In response to Sean Peter-Budge’s question about a season defining moment for Arsenal, it has to be losing Santi Cazorla against Norwich. Coupled with losing Coquelin it meant we were relying on a piss poor Ramsey-Flamini midfield for far too long. After that we got (deservedly) spanked by Southampton, totally lost any fluency in our play and dropped waaaay behind Leicester.
Kevin, AFC, Baile Átha Cliath (far too optimistic about Ireland’s Euro chances)

 

You were right
I remember immediately after the play-off final F365 wrote an article saying Norwich had to be ruthless and reshape a squad that still contained most of those who were relegated two seasons earlier. I wrote in immediately after, full of bravado stating how much our players had improved and that we had a totally different manager to take us forward.

Unfortunately you were totally right. Watching us this season it has become painfully obvious that we have a team of Championship players struggling to play above their level. A lack of investment in the summer cost us and any team giving regular starts to a center back partnership of Seb Bassong and Russell Martin has got its work cut out. It was obvious in the Championship that we needed to invest in our defense yet only Andre Wisdom was added on loan. It is not exactly difficult to see that Cameron Jerome is not a first choice striker at this level yet only the inconsistent Mbokani joined to bolster our striking options. This led to a fairly depressing pattern in games where Jerome would miss a pretty decent chance or two before our defense managed to let in a soft goal at the other end.

This isn’t to let Alex Neil off the hook- far too often our players have not looked ‘up for it’ in key games- but it feels difficult to judge a manager who has essentially operated with one hand tied behind his back. This squad needs an injection of youth (unfortunately our best young player in Nathan Redmond will probably leave) and some fresh blood throughout to reinvigorate us. With our MD leaving in mysterious circumstances though it feels like the club is in some form of limbo currently. I can only hope it gets sorted soon.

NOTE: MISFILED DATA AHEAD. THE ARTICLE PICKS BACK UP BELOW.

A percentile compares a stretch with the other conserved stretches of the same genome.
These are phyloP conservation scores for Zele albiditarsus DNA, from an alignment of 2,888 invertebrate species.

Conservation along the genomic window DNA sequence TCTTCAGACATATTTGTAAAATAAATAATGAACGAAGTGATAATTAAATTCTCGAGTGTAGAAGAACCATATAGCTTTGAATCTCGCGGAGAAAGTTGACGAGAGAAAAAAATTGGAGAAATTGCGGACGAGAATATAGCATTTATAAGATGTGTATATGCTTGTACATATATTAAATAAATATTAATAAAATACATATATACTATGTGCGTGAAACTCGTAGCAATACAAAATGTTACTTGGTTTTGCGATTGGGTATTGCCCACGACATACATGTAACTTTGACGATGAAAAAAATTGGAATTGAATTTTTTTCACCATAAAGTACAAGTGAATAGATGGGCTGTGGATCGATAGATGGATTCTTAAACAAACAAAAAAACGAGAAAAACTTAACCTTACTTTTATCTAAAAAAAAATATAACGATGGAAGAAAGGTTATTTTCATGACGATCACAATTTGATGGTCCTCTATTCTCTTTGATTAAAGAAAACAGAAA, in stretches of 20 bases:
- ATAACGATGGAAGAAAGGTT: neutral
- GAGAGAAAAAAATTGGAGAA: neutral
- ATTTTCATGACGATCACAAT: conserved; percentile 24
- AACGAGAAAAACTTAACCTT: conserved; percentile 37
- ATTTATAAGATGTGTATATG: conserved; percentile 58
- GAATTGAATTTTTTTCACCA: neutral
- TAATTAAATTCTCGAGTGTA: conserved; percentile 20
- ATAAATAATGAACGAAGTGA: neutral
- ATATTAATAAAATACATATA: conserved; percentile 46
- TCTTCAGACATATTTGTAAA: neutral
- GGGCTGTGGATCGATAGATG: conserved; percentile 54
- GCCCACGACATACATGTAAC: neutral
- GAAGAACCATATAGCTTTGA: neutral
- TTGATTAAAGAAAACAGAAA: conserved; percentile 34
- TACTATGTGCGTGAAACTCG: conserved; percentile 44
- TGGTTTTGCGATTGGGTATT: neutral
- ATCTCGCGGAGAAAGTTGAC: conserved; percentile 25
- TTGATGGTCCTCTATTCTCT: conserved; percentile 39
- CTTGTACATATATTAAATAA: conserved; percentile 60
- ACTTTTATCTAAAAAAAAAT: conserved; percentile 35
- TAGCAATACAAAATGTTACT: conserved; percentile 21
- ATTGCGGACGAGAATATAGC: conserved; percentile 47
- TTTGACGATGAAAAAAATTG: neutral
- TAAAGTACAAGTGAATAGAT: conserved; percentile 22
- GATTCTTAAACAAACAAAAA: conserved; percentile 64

Charlie H

 

A few more points
A few points that may be missed by others:

* Mitrovic should be banned for at least 5 games. More importantly, he needs to be reminded by his manager next season (whoever that may be) that if he is to make anything of his career, he needs to act less like a thug and more like he is interested in playing football first and foremost. ‘Tackles’ like that need to be clamped down upon; and hard.

* As much as it is hard to admit, Spurs definitely have a great first team. Some say they were lucky to have them fit for most of the season, but that would do a monumental disservice to the fitness coaches who have transformed these players into near-perfect specimens. Should they keep everyone together, they are a few good squad players away from being proper, consistent challengers.

* A word for Arteta, who in my opinion, was one of the most important players for Arsenal in the past 10 years. Rosicky will have no problem receiving plaudits, but that doesn’t make the Spaniard any less important. Arteta joined us just as he was beginning the descent from the peak of his career, but in terms consistent performances (the first few seasons) and calm authority, he was a big part of the club picking up the pieces from the summer of ’11. The squad needed a leader and Arteta was that man. Good luck to his coaching career wherever that may be.